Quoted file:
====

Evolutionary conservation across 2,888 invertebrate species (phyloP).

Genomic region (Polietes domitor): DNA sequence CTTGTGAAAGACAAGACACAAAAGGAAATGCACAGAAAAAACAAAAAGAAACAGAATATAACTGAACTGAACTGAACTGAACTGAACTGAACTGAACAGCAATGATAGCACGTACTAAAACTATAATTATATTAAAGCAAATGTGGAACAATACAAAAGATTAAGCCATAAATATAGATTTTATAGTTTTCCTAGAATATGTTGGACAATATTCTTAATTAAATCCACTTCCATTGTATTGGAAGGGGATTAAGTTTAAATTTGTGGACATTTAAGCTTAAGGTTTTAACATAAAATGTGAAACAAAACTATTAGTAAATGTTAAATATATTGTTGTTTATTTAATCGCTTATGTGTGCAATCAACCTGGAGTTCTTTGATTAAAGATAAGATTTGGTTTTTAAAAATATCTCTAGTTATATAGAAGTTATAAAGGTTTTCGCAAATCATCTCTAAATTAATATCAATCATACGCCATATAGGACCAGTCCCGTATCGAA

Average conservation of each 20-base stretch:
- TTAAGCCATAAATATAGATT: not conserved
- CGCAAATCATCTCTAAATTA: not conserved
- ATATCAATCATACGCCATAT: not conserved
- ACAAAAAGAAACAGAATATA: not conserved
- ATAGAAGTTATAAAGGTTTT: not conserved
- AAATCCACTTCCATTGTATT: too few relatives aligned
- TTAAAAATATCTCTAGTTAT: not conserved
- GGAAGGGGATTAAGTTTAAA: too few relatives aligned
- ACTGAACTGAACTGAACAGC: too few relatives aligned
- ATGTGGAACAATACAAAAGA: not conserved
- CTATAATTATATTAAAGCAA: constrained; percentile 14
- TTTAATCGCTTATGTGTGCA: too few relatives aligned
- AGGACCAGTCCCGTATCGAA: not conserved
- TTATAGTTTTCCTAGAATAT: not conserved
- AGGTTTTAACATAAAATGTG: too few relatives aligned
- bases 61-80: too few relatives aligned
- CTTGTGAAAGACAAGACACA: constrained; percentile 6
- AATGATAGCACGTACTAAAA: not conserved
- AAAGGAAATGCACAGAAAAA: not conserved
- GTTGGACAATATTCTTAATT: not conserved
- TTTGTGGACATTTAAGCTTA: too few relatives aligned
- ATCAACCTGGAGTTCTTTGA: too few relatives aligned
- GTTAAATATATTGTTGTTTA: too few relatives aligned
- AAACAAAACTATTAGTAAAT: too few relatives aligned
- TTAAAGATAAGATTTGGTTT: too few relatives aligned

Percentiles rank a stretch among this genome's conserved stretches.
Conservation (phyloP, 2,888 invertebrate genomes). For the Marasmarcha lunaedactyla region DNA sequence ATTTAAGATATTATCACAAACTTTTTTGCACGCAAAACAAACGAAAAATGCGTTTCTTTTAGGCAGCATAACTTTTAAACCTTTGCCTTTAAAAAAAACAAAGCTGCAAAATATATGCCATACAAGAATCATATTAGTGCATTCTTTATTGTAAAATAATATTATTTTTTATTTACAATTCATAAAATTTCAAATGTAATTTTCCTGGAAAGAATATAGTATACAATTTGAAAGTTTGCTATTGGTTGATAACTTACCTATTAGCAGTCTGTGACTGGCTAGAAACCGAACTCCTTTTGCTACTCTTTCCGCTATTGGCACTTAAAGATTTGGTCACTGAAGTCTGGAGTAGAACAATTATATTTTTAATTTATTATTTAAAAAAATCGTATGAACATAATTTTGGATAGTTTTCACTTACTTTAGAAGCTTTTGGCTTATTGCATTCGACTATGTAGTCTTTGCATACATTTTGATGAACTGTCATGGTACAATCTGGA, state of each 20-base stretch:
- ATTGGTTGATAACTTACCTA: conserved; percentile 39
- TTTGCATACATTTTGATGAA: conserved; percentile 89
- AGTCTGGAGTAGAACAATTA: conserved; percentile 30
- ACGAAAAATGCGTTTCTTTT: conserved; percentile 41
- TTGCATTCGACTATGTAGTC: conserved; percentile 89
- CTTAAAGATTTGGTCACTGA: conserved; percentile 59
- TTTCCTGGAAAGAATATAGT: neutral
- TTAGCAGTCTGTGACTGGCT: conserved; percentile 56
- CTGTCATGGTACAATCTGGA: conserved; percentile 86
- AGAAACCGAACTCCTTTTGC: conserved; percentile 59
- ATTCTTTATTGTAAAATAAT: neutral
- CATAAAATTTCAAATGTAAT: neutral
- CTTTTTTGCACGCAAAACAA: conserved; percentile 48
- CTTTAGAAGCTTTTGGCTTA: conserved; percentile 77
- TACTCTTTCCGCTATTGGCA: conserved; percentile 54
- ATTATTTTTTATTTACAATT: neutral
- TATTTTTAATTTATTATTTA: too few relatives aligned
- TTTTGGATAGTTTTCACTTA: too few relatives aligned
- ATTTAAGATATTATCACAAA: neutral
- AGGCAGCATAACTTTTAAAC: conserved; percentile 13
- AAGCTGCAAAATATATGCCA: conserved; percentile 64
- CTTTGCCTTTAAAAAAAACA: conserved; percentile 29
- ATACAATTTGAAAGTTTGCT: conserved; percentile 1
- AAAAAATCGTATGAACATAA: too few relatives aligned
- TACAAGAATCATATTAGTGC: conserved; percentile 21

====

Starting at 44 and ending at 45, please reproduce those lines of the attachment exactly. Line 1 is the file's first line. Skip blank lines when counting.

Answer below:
- CTTTAGAAGCTTTTGGCTTA: conserved; percentile 77
- TACTCTTTCCGCTATTGGCA: conserved; percentile 54